'One national standard'

The agencies also propose to preempt state efforts, and specifically California's, to impose more stringent fuel economy and emissions standards than the federal ones.

"Eliminating California's regulation of fuel economy . . . will provide benefits to the American public. The automotive industry will, appropriately, deal with fuel economy standards on a national basis—eliminating duplicative regulatory requirements," NHTSA and EPA contend.  

"Further, elimination of California's [Zero-Emission Vehicle] program will allow automakers to develop such vehicles in response to consumer demand instead of regulatory mandate," they continue. "This regulatory mandate has required automakers to spend tens of billions of dollars to develop products that a significant majority of consumers have not adopted, and consequently to sell such products at a loss." 

NHTSA and EPA argue that California's additional emissions requirements end up costing consumers more money. "All of this is paid for through cross subsidization by increasing prices of other vehicles not just in California and other states that have adopted California's ZEV mandate, but throughout the country," the proposal states.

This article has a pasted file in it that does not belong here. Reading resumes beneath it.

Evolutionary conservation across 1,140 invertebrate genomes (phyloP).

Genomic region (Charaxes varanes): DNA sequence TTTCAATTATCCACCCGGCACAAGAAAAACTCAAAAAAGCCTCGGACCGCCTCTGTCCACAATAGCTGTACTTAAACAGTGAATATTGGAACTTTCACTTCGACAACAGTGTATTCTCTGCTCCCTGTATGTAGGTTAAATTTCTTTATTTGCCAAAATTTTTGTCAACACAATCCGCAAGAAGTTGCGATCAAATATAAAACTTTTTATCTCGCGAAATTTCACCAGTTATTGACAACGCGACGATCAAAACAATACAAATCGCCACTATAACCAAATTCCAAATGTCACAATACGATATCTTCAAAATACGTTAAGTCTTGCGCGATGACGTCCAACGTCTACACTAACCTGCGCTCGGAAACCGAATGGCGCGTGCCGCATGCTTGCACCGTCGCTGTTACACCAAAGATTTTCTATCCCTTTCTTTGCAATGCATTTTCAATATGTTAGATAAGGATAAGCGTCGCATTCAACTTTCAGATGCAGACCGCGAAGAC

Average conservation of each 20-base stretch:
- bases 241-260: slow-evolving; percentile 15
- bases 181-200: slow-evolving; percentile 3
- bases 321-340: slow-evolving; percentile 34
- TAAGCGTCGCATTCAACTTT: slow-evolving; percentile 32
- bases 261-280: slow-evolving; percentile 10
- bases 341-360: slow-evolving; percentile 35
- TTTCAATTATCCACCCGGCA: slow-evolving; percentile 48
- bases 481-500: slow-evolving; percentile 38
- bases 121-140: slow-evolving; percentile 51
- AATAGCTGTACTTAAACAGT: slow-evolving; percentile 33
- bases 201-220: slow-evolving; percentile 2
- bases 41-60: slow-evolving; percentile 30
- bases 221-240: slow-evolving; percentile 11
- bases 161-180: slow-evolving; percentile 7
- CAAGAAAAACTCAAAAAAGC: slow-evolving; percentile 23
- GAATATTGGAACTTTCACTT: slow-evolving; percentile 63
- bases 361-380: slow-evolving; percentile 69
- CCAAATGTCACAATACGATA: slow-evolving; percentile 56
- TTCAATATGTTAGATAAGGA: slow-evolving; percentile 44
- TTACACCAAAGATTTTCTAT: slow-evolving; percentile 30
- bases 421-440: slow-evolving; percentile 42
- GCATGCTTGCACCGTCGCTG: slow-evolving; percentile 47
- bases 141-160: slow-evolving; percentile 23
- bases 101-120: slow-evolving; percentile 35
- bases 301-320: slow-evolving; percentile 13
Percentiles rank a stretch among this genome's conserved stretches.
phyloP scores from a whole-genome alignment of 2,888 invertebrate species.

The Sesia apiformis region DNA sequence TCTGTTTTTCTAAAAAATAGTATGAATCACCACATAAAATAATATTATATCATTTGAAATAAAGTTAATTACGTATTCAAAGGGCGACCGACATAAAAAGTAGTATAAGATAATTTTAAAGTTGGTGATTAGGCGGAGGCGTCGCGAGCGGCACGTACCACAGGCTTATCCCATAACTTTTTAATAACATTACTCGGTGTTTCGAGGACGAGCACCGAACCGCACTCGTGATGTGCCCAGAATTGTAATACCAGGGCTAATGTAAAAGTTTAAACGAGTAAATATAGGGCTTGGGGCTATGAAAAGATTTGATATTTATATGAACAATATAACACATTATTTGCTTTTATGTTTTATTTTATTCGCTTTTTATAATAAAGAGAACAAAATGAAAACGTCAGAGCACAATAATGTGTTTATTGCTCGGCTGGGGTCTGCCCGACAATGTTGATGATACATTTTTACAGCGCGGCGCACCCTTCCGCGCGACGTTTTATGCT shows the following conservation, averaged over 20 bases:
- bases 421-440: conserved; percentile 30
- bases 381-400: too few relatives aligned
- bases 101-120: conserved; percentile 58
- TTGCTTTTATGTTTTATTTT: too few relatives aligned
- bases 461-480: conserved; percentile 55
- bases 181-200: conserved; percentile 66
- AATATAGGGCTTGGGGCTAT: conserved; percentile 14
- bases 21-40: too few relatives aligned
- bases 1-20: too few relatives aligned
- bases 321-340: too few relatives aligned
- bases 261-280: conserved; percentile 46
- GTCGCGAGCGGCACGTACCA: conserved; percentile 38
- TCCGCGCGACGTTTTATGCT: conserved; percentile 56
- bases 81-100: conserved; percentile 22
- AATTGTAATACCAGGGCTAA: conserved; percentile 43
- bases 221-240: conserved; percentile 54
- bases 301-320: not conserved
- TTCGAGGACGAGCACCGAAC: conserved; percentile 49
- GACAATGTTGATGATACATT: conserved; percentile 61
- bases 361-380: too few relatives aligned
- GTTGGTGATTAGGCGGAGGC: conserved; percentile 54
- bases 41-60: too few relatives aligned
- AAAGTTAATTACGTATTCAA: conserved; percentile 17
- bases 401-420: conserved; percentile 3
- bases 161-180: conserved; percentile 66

There is a notable air of federalism: "In short, the agencies propose to maintain one national standard—a standard that is set exclusively by the federal government," NHTSA and EPA emphasize. 

Fiat Chrysler Automobiles, while withholding outright support for the joint proposal's preferred option, noted that the proposal recognizes shifts in consumer demand from smaller, fuel-efficient vehicles to larger SUVs, crossovers, pickups, and vans.

"At its core, the proposed rule recognizes that assumptions made in 2012 about consumer preferences have fundamentally shifted in 2018," FCA said in a statement. "The proposal includes a range of options, and we will carefully evaluate how each aligns with FCA's goals of continuous improvement in vehicle efficiency and, at the same time, building vehicles customers want, at prices they can afford." 

A final copy will appear in the Federal Register, but the EPA-NHTSA proposal is available now at

About the Author

Aaron Marsh

Before computerization had fully taken hold and automotive work took someone who speaks engine, Aaron grew up in Upstate New York taking cars apart and fixing and rewiring them, keeping more than a few great jalopies (classics) on the road that probably didn't deserve to be. He spent a decade inside the Beltway covering Congress and the intricacies of the health care system before a stint in local New England news, picking up awards for both pen and camera.

He wrote about you-name-it, from transportation and law and the courts to events of all kinds and telecommunications, and landed in trucking when he joined FleetOwner in July 2015. Long an editorial leader, he was a keeper of knowledge at FleetOwner ready to dive in on the technical and the topical inside and all-around trucking—and still turned a wrench or two. Or three. 

Aaron previously wrote for FleetOwner.